Two Cambodian chefs known as the ‘Kimsan twins’ because of their shared family names – Kimsan Sok and Kimsan Pol – grew up in a country which had been torn apart by the violence unleashed by the Khmer Rouge. Add to the mix, that they were trying to make their mark in male-dominated restaurant kitchens, and their journey from life in a village to one of the best restaurants in Cambodia is even more remarkable.
“I knew I wanted to be a cook from my mom. Both our moms were village cooks, this is an important position in Cambodia. They are often asked by the whole village for weddings or ceremonies. They cook for everyone in the village,” said Kimsan Sok.
Today, the twins oversee teams -- as executive chefs at Embassy Restaurant in Siem Reap – for tourists visiting the Angkor Wat temples. On the menu is traditional Khmer cuisine ‘with a twist’.
“When they try our food, we want our customers to taste the genuine Cambodian flavors,” Kimsan Pol told Hospitality Insights.
Gastronomy can help attract customers, because nowadays more and more people want to eat in restaurants with high standards and quality [ingredients]. They are also looking to take better care of themselves and their health. Our guests also want to try something different to what they have at home.
She then gave a concrete example: “In Cambodian cuisine, we use a lot of Prahok, made from fermented fish. It has a very strong taste. We try to adapt the seasoning to our customers but we want them to experience the proper flavor. If it’s too strong or spicy though, we can reduce it a bit.”
Although Cambodian food is generally not as spicy as the food from neighboring Thailand, for example, she added that “you must keep some spiciness, otherwise you may destroy the original flavor of the recipe”.
When people want to travel and discover a new culture, gastronomy plays a big part of it,” Kimsan Pol said. “Street food has a role, but our gastronomy really offers a unique experience. We try to offer [food] that people can’t find anywhere else.
A recent CNN article on ‘Cambodia’s fine dining evolution’ highlights Embassy for serving “sophisticated and experimental dishes. Indigenous herbs like rogneang leaf and sauces like kapeek pow are combined with more familiar pastes of lemongrass, luffa and lake fish to create a six-course array, matched with wines and sorbets, but entirely Cambodian in feel,” CNN’s John Krich wrote.
According to the UN’s World Tourism Organization (UNWTO) 2nd Gastronomy Tourism report, gastronomy plays an important role in promoting a destination but can also act as a marketing and branding tool to preserve local tradition and diversity, while rewarding authenticity.
Chefs can be ‘interpreters of the territory,’ but the UNWTO added that gastronomy tourism’s first mission is not just about preserving the past, but it’s also about “maintaining authenticity in the future”. But how to stay authentic when a destination is trying to attract guests from another culture, who can have different “culinary habits”?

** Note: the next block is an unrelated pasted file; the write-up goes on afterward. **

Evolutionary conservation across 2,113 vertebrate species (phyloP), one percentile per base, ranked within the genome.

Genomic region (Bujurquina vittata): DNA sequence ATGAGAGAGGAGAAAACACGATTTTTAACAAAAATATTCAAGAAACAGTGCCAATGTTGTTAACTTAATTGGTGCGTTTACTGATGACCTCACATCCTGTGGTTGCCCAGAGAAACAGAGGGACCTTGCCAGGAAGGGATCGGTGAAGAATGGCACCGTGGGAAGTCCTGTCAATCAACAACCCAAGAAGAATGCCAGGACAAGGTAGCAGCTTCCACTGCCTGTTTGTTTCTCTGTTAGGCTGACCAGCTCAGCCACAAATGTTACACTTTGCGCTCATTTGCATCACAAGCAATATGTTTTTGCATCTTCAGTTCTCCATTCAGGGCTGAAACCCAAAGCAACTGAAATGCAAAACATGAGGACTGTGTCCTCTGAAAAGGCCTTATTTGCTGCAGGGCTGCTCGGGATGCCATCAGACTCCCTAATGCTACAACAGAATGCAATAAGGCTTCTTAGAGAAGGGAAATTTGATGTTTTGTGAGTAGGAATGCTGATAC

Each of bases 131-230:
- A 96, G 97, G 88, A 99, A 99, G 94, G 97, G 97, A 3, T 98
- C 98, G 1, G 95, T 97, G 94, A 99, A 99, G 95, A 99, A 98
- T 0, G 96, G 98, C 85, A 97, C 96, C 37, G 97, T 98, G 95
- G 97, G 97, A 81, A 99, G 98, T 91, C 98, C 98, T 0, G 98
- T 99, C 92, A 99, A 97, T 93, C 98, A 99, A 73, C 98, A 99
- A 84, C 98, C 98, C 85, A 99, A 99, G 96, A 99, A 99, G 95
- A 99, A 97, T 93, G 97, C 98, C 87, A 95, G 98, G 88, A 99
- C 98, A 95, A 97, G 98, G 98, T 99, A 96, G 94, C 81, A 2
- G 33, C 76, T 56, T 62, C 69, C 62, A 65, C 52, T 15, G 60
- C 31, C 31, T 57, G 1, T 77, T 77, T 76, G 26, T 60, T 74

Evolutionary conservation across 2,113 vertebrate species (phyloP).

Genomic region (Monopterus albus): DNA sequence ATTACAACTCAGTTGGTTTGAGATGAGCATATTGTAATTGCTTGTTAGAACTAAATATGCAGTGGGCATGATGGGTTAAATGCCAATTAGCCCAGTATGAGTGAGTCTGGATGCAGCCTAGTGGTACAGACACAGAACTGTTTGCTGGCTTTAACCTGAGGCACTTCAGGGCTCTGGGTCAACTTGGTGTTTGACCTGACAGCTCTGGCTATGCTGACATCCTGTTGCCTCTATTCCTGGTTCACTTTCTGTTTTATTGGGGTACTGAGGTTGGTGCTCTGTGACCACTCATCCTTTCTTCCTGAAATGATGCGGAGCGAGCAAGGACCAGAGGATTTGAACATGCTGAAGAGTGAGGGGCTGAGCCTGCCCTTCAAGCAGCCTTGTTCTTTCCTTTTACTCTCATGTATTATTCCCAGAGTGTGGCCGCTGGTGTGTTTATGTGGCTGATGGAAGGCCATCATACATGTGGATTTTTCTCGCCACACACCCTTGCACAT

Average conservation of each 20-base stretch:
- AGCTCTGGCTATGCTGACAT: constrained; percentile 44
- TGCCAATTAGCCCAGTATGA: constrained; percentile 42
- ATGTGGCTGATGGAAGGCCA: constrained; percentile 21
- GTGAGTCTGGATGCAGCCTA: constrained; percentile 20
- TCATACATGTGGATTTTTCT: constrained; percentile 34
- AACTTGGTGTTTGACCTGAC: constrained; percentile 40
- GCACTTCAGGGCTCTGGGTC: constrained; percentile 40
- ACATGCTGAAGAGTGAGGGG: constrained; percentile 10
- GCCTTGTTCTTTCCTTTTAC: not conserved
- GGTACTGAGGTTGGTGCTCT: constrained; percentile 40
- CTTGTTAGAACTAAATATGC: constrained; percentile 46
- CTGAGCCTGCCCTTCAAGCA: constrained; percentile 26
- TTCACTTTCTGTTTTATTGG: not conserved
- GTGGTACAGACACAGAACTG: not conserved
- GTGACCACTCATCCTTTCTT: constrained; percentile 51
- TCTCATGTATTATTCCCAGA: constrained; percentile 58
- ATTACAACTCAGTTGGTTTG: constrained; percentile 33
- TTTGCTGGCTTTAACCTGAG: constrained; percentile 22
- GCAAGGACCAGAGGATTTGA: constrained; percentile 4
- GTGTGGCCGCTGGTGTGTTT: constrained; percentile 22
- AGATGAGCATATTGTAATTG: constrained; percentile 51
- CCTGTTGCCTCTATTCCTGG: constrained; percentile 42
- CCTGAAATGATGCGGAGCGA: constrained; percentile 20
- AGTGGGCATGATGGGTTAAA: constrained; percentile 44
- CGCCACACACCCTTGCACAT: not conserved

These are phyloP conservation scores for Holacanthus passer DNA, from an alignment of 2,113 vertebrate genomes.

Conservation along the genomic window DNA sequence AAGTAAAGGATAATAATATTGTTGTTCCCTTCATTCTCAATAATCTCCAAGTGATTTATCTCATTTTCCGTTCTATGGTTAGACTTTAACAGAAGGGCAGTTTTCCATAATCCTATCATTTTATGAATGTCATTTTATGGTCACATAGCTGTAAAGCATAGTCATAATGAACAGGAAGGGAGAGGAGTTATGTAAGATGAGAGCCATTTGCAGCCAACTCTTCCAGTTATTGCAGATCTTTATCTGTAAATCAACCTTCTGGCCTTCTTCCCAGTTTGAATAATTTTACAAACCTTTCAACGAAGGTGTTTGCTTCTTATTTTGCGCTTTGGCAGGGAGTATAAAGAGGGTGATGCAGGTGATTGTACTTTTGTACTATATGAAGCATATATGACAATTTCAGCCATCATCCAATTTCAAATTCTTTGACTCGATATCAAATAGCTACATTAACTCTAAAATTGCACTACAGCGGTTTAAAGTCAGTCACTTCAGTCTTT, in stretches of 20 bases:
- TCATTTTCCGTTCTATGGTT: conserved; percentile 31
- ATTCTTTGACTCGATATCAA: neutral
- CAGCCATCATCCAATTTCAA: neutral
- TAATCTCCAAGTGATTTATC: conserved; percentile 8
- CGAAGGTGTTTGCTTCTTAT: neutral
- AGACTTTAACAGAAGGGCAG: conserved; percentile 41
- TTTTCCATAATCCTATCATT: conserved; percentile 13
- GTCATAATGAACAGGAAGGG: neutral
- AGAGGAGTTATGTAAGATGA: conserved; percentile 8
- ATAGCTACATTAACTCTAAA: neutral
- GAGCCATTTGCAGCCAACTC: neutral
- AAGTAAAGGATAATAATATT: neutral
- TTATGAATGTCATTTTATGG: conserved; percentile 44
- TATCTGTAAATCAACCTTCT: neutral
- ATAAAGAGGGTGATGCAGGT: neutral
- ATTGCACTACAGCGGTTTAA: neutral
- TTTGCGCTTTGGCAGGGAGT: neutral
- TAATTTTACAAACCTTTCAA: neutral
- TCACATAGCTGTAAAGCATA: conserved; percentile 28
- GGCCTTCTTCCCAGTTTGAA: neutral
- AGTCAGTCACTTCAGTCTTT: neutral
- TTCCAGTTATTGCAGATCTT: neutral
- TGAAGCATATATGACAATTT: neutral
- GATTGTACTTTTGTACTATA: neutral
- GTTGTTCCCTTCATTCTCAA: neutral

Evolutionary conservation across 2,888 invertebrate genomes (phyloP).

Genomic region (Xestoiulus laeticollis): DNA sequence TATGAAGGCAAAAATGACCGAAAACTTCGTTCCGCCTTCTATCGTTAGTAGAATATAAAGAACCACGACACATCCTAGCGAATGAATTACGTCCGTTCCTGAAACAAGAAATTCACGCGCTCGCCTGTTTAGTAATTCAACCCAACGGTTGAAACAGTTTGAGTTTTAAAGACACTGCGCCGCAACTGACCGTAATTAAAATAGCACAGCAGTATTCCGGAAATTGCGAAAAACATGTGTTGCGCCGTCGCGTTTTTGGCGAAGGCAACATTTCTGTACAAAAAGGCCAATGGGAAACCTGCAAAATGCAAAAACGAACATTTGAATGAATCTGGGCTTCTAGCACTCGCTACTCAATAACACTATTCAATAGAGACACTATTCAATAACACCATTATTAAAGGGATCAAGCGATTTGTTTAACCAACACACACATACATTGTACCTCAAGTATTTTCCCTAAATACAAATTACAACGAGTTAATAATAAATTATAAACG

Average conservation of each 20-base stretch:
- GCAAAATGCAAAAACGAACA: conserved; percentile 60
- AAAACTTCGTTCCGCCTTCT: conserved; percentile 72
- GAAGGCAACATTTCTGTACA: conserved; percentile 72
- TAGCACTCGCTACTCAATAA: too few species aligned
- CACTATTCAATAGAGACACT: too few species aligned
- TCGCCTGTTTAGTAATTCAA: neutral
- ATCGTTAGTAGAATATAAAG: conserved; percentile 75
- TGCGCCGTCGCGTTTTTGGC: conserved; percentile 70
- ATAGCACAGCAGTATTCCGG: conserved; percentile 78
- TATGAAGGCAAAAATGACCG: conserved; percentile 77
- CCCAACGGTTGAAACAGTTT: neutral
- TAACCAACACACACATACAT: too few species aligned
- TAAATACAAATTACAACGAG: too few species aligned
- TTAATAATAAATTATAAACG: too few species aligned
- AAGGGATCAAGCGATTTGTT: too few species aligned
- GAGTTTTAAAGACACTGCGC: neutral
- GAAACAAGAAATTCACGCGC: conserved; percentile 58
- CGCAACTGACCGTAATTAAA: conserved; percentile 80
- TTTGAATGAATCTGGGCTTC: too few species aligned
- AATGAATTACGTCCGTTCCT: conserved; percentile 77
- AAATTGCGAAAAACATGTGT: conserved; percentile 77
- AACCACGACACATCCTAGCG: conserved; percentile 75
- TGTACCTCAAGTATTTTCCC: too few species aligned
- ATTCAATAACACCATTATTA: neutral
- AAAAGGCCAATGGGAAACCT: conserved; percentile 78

Adaptation is key for the promotion of gastronomy tourism, but traditional values must be preserved. There is more that can be done in this regard, noted the UNWTO. To develop gastronomy tourism, public-private collaborations represent an important and essential instrument. This can be done through cooperation with private companies, tourism offices, local entities, as well as national bodies.
People seek to experience food in the same way that they seek out other elements of different cultures like art, music and architecture. -Taleb Rifai, UNWTO Secretary-General
According to the UNWTO, “linking gastronomy and tourism provides a platform for the promotion of cultures through their cuisine. This not only assists in destination branding, but also helps to promote sustainable tourism through preserving valuable cultural heritage.” However, war or other major events can make the preservation of authenticity difficult.
Preserving the past against the odds
Cambodia’s recent past of genocide (two million people died under the Khmer Rouge regime) and war didn’t make the task easy for the Kimsans. “Before opening Embassy, we did some research at the national archives because lots of knowledge disappeared during the Khmer Rouge regime, including our Cambodian gastronomy. Thanks to the archives, we had access to forgotten recipes. We also got the chance to be coached by a member of the cooking staff of the former King of Cambodia, King Sihanouk. We learned from him the traditional Cambodian cuisine, a mix between the history of Cambodia and its culture, but framed by some techniques learnt abroad. We try to be modern in our way of cooking, while introducing guests to the traditional and historical dishes of Cambodia.”
While the outlook for gastronomy tourism seems to be bright, the Kimsans surely have a promising future. When asked about their ambitions, their answer could not be more straightforward:
We want to be the female leaders of Cambodian cuisine.
From time to time, they go back to their respective schools to meet the current students and although most of the students are men, they are seen as role models for the women there.
“When we talk about women, power and our success, the female students identify with us. I also share my experiences; I went abroad, I have trained a lot. I manage 13 restaurants and 100 staff members. This is really inspiring for them,” Pol said.